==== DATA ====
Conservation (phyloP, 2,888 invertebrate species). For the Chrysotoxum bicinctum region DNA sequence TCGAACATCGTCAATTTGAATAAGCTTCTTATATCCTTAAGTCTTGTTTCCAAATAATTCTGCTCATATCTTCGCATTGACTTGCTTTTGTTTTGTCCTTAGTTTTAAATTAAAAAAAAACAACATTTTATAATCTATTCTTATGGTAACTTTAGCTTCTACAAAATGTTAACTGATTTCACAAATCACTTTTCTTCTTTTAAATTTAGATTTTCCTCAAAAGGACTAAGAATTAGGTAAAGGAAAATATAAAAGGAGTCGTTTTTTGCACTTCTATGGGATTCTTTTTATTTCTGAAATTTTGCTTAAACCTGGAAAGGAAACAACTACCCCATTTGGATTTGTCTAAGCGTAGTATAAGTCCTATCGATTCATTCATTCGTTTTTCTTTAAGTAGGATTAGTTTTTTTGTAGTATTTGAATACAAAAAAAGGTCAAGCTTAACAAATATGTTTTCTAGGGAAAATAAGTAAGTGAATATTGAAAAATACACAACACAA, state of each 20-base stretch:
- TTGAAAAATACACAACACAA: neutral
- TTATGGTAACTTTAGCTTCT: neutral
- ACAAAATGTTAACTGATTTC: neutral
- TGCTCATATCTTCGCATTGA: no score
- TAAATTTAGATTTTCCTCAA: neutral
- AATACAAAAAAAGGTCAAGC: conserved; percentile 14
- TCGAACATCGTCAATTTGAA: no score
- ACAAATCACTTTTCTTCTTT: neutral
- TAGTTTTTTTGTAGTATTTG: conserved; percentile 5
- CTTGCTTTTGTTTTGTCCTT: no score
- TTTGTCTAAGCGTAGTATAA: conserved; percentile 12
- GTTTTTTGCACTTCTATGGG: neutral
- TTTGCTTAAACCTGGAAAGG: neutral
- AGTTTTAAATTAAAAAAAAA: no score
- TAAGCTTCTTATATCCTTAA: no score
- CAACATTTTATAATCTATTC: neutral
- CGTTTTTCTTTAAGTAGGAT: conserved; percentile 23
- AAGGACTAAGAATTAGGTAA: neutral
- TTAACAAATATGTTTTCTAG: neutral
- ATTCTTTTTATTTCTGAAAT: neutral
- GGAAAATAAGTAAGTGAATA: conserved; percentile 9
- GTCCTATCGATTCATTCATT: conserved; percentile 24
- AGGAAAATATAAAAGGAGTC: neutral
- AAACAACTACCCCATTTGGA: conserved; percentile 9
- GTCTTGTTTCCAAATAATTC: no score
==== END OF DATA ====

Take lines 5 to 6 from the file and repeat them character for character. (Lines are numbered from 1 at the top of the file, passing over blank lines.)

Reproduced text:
- TGCTCATATCTTCGCATTGA: no score
- TAAATTTAGATTTTCCTCAA: neutral